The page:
In my presentation “What the FAQ is an FPGA?” we will rend the veils asunder and reveal all, so attendees had best wear dark glasses.
How exciting! I’ve been asked to be a presenter at this year’s Online Embedded Conference, which is being organized by the guys and gals at the Beningo Embedded Group and the chaps and chappesses at Embedded Related.
VERY IMPORTANT: If you register before 29 February 2020 (yes, this year is a leap year) the conference is free; after that the cost goes up to $90, and later it will rise to $190, so don’t delay — tell your family and friends about this outrageously good deal.
As you’ll see, there is a great line-up of speakers, including many of my chums who are regular presenters at the Embedded Systems Conference (ESC), ARM TEchCon, and numerous other prestigious venues.
Many of the speakers will be waffling on about microcontrollers and related topics. In the case of my session, I will be explicating, elucidating, and expounding on the topic “What the FAQ is an FPGA?” As it says in my abstract:
A lot of people design embedded systems. Some of them are the hardware design engineers who create the boards. Others are the software developers who program the boards. The one thing that most of them have in common (apart from mutual distrust of each other) is that they predominantly use microcontrollers (MCUs) as the primary processing element in their designs.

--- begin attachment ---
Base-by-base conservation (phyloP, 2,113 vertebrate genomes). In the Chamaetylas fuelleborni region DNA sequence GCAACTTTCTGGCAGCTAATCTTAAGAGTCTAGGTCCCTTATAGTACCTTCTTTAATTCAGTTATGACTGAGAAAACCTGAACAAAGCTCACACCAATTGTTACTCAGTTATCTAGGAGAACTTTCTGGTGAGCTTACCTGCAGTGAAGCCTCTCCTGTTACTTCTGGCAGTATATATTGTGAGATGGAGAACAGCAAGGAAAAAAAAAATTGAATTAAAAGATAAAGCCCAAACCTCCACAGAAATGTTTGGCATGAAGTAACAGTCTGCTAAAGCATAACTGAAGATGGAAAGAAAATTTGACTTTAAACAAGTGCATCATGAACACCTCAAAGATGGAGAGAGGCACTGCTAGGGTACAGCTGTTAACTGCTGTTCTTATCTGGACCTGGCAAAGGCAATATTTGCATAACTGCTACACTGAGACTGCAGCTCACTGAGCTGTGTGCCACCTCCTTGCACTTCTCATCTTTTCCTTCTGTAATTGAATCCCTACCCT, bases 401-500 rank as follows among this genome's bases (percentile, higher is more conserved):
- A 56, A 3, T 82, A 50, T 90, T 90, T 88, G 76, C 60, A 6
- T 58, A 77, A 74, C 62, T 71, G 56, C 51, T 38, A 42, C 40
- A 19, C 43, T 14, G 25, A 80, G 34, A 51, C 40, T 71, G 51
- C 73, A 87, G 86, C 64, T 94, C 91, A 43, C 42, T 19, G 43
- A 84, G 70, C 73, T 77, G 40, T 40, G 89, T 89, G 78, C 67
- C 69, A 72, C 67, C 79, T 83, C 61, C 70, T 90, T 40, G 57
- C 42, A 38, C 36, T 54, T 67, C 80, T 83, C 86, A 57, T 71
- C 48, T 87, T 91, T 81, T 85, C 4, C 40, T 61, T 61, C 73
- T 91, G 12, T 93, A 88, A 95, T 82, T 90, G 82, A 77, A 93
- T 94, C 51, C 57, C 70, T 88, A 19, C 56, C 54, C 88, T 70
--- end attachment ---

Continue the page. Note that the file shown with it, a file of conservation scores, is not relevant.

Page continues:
Most of them have heard of FPGAs, but all they typically know is that these devices can be programmed to perform different functions — they don’t know how. Similarly, most of them have heard about languages like Verilog and VHDL, but all they typically know is that FPGA designers use these languages to capture the design — they don’t know how these hardware description languages (HDLs) differ from programming languages like C/C++.
In this presentation, engineer, writer, and communicator Max the Magnificent (a legend in his own lunchtime) will rend the veils asunder and reveal all. Max says that we will be leaping from topic to topic with the agility of young mountain goats, so he urges attendees to dress appropriately.
I think that covers things nicely. I’m informed that, by registering early and showing support for the event, you will greatly contribute to elevate the organizers’ “already-very-good-but-there-is-always-room-for-improvement” mood. And, as the event gains momentum, it will make it easier for them to attract even more high-quality speakers and sessions.